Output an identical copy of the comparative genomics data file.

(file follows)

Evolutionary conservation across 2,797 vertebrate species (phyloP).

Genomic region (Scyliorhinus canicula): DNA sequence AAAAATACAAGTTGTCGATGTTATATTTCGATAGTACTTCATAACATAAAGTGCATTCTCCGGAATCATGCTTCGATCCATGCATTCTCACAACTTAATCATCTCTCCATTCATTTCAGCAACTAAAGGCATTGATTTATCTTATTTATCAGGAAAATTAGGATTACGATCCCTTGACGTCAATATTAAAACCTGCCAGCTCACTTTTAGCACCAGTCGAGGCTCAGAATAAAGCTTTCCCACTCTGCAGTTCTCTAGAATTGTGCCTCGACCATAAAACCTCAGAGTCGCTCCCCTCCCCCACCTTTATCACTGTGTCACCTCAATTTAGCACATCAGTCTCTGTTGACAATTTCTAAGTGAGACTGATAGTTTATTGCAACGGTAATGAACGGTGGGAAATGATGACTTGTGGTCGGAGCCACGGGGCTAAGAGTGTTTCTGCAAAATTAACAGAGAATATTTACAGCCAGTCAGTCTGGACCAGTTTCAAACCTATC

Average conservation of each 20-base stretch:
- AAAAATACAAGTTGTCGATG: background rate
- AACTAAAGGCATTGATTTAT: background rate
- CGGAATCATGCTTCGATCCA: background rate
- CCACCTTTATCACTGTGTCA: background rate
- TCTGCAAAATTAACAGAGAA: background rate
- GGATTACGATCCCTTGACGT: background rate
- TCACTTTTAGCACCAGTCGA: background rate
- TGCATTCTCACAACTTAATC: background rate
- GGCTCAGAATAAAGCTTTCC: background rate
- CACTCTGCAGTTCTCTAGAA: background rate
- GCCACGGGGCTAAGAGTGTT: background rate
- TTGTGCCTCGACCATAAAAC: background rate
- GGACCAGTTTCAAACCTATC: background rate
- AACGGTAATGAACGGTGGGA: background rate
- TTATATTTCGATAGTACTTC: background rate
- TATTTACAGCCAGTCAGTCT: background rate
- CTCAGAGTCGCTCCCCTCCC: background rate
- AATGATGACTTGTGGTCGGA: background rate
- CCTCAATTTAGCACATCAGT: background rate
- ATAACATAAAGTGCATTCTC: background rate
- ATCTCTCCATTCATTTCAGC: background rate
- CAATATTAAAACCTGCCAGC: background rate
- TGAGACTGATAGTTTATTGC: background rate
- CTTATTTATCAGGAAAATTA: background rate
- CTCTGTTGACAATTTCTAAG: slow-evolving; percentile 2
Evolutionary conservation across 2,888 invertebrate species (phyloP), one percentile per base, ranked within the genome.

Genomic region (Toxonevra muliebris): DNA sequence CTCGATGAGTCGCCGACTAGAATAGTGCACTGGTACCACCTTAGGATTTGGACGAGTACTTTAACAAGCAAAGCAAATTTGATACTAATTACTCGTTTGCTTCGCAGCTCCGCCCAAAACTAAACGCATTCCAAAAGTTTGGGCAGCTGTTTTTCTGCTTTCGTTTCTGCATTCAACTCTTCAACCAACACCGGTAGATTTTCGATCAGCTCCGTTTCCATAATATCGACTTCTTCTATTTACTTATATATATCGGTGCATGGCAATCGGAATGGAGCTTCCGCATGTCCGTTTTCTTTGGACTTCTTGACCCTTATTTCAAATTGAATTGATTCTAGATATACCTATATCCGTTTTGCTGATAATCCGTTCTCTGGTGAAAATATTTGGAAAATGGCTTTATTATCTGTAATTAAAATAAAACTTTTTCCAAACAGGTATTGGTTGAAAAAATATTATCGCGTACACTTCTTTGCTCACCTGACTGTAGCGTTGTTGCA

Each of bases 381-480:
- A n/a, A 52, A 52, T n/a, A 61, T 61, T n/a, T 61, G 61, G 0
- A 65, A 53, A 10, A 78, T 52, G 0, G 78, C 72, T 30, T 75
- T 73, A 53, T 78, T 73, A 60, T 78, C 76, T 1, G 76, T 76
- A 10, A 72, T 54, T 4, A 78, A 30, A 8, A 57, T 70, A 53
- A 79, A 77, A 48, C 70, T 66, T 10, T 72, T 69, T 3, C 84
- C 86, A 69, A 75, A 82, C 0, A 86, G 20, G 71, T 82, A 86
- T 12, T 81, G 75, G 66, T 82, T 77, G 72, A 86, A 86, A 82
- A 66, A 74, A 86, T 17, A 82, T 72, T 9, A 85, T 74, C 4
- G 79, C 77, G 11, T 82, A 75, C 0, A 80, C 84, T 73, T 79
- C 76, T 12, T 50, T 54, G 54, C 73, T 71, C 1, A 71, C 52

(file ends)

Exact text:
Evolutionary conservation across 2,797 vertebrate species (phyloP).

Genomic region (Scyliorhinus canicula): DNA sequence AAAAATACAAGTTGTCGATGTTATATTTCGATAGTACTTCATAACATAAAGTGCATTCTCCGGAATCATGCTTCGATCCATGCATTCTCACAACTTAATCATCTCTCCATTCATTTCAGCAACTAAAGGCATTGATTTATCTTATTTATCAGGAAAATTAGGATTACGATCCCTTGACGTCAATATTAAAACCTGCCAGCTCACTTTTAGCACCAGTCGAGGCTCAGAATAAAGCTTTCCCACTCTGCAGTTCTCTAGAATTGTGCCTCGACCATAAAACCTCAGAGTCGCTCCCCTCCCCCACCTTTATCACTGTGTCACCTCAATTTAGCACATCAGTCTCTGTTGACAATTTCTAAGTGAGACTGATAGTTTATTGCAACGGTAATGAACGGTGGGAAATGATGACTTGTGGTCGGAGCCACGGGGCTAAGAGTGTTTCTGCAAAATTAACAGAGAATATTTACAGCCAGTCAGTCTGGACCAGTTTCAAACCTATC

Average conservation of each 20-base stretch:
- AAAAATACAAGTTGTCGATG: background rate
- AACTAAAGGCATTGATTTAT: background rate
- CGGAATCATGCTTCGATCCA: background rate
- CCACCTTTATCACTGTGTCA: background rate
- TCTGCAAAATTAACAGAGAA: background rate
- GGATTACGATCCCTTGACGT: background rate
- TCACTTTTAGCACCAGTCGA: background rate
- TGCATTCTCACAACTTAATC: background rate
- GGCTCAGAATAAAGCTTTCC: background rate
- CACTCTGCAGTTCTCTAGAA: background rate
- GCCACGGGGCTAAGAGTGTT: background rate
- TTGTGCCTCGACCATAAAAC: background rate
- GGACCAGTTTCAAACCTATC: background rate
- AACGGTAATGAACGGTGGGA: background rate
- TTATATTTCGATAGTACTTC: background rate
- TATTTACAGCCAGTCAGTCT: background rate
- CTCAGAGTCGCTCCCCTCCC: background rate
- AATGATGACTTGTGGTCGGA: background rate
- CCTCAATTTAGCACATCAGT: background rate
- ATAACATAAAGTGCATTCTC: background rate
- ATCTCTCCATTCATTTCAGC: background rate
- CAATATTAAAACCTGCCAGC: background rate
- TGAGACTGATAGTTTATTGC: background rate
- CTTATTTATCAGGAAAATTA: background rate
- CTCTGTTGACAATTTCTAAG: slow-evolving; percentile 2
Evolutionary conservation across 2,888 invertebrate species (phyloP), one percentile per base, ranked within the genome.

Genomic region (Toxonevra muliebris): DNA sequence CTCGATGAGTCGCCGACTAGAATAGTGCACTGGTACCACCTTAGGATTTGGACGAGTACTTTAACAAGCAAAGCAAATTTGATACTAATTACTCGTTTGCTTCGCAGCTCCGCCCAAAACTAAACGCATTCCAAAAGTTTGGGCAGCTGTTTTTCTGCTTTCGTTTCTGCATTCAACTCTTCAACCAACACCGGTAGATTTTCGATCAGCTCCGTTTCCATAATATCGACTTCTTCTATTTACTTATATATATCGGTGCATGGCAATCGGAATGGAGCTTCCGCATGTCCGTTTTCTTTGGACTTCTTGACCCTTATTTCAAATTGAATTGATTCTAGATATACCTATATCCGTTTTGCTGATAATCCGTTCTCTGGTGAAAATATTTGGAAAATGGCTTTATTATCTGTAATTAAAATAAAACTTTTTCCAAACAGGTATTGGTTGAAAAAATATTATCGCGTACACTTCTTTGCTCACCTGACTGTAGCGTTGTTGCA

Each of bases 381-480:
- A n/a, A 52, A 52, T n/a, A 61, T 61, T n/a, T 61, G 61, G 0
- A 65, A 53, A 10, A 78, T 52, G 0, G 78, C 72, T 30, T 75
- T 73, A 53, T 78, T 73, A 60, T 78, C 76, T 1, G 76, T 76
- A 10, A 72, T 54, T 4, A 78, A 30, A 8, A 57, T 70, A 53
- A 79, A 77, A 48, C 70, T 66, T 10, T 72, T 69, T 3, C 84
- C 86, A 69, A 75, A 82, C 0, A 86, G 20, G 71, T 82, A 86
- T 12, T 81, G 75, G 66, T 82, T 77, G 72, A 86, A 86, A 82
- A 66, A 74, A 86, T 17, A 82, T 72, T 9, A 85, T 74, C 4
- G 79, C 77, G 11, T 82, A 75, C 0, A 80, C 84, T 73, T 79
- C 76, T 12, T 50, T 54, G 54, C 73, T 71, C 1, A 71, C 52